Stoptober campaign goes back to basics as pandemic prompts smokers to quit

Health messaging is front and centre in the latest phase of the long-running smoking-cessation campaign.

Stoptober will be launched against the backdrop of the pandemic
Stoptober will be launched against the backdrop of the pandemic

A blackened bunch of dead flowers juxtaposed with a fresh bouquet is a powerful image used in a new campaign to warn of the dangers of smoking, to be launched tomorrow.

The latest iteration of Public Health England’s Stoptober campaign, now in its ninth year, has gone back to basics, reinforcing the core message that smoking is bad for your health.

It is in stark contrast to last year’s campaign, which focused on the relationship between smokers and cigarettes and encouraged people to ‘split up’ with smoking. The 2019 campaign featured films of people talking to giant cigarettes about why they needed to ‘end’ the relationship.


A more direct approach has been taken for this year's campaign, with a pair of lungs represented by two bouquets of flowers - one which is dead and shrivelled and the other full of life.

And a short campaign film depicts a brown, tar-sodden floral bouquet turning back into fresh flowers in a metaphor for the benefits of giving up smoking.

Ben Golik, chief creative officer at M&C Saatchi, said: “Simplicity always wins out. This campaign uses striking visuals to show both the damage of smoking, and the benefits of quitting – the two most powerful levers we can pull. Harm and hope blend into a single visual story focused on the lungs. And in a year we have never been more aware of the dangers to our lungs, it’s a powerful and pertinent metaphor.”

COVID-19 context

The new campaign is being run under the umbrella branding of Better Health, a general behaviour-change campaign launched by PHE in July to promote stronger health among the general population.

It calls on smokers to think about the damage smoking does to their lungs and give up so they can “breathe."

A core message of the campaign is that smokers who quit for 28 days are five times more likely to quit for good.

A Freuds spokesperson told PRWeek: “The campaign hasn’t specifically referenced COVID-19, but has made reference to the fact that smoking damages the lungs and airways and harms the immune system, leaving us more vulnerable to infections.”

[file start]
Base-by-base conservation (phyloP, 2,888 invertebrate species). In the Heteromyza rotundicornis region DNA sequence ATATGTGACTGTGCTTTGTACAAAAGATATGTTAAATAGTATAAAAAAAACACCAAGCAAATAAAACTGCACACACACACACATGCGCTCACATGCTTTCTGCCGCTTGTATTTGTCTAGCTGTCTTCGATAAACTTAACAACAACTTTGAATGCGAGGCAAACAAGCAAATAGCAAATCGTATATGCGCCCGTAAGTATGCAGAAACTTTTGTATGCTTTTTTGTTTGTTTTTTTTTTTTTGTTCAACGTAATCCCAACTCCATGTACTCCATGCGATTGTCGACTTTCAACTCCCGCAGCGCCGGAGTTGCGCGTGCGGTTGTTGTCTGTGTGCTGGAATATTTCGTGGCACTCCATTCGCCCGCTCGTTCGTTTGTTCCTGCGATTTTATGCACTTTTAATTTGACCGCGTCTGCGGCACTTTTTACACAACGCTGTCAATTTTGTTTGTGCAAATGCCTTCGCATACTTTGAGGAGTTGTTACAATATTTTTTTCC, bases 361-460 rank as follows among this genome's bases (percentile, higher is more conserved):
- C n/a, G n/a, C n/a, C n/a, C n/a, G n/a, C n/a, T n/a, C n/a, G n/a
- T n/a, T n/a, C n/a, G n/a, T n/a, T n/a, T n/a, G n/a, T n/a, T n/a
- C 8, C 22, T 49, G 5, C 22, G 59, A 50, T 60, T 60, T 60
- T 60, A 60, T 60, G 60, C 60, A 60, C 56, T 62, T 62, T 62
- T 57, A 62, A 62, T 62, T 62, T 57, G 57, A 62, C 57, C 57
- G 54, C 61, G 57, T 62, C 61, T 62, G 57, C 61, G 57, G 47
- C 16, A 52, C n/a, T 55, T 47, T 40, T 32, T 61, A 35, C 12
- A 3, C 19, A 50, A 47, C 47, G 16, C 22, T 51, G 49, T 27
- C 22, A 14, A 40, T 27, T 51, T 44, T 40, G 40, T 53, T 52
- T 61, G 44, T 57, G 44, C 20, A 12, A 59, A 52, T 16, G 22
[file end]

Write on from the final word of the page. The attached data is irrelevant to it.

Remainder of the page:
They added: “It notes that smokers generally have an increased risk of contracting respiratory infections and experiencing more severe symptoms and that stopping smoking brings immediate benefits to health, including for people with an existing smoking-related disease.”


PHE hopes the campaign will capitalise on a surge in smokers who are turning their blacks on the habit. More than a million people in the UK have stopped smoking since the coronavirus pandemic hit, according to Action on Smoking and Health.

More than two million smokers have tried to give up since Stoptober launched nearly a decade ago, according to PHE.

And while smoking prevalence among adults in England is at a record low of 13.9 per cent, some 6.1m people continue to smoke.


A multimedia campaign will be supported through PR, social, radio, press, out-of-home and video on demand activity.

Freuds, M&C Saatchi, Wavemaker, OmniGOV, 23Red and Parkhouse have worked together on the new campaign.

It is being backed by partnerships with health and anti-smoking charities as well as Amazon, Superdrug and Boots, among others.

Some £1m is being spent on this year’s campaign, which is targeting smokers aged 35-60, as well as those in the 18-34 age group, as there has been a rise in smoking among this demographic during the pandemic.

The comms around the campaign will draw on latest statistics on smoking prevalence along with human-interest case studies – such as TV presenter Kate Thornton and DJ Scott Mills, who are both quitting smoking to coincide with the campaign – and offering up medical experts.

Different demographic

Older smokers are being targeted with a different image where the lungs are represented by mechanical cogs, one set of which is tarnished and rusted while the other is shiny and clean.

Alternative campaign image
Alternative campaign image

In its campaign pack, PHE states: “The ‘cogs’ lung image has been developed as an alternative creative you can use to promote Stoptober. We know from testing that this creative is particularly effective in engaging an older audience.”

The campaign’s effectiveness will be measured by survey data tracking the percentage of smokers who have tried to give up as a result of Stoptober, as well as the take-up of PHE’s free quit smoking tools.

Alexia Clifford, deputy head of marketing, Public Health England, said: “There’s never been a better time to stop smoking with the wide range of support available to people. Lung health is more important than ever, and I hope that this year’s campaign will continue to encourage many more smokers to quit.”

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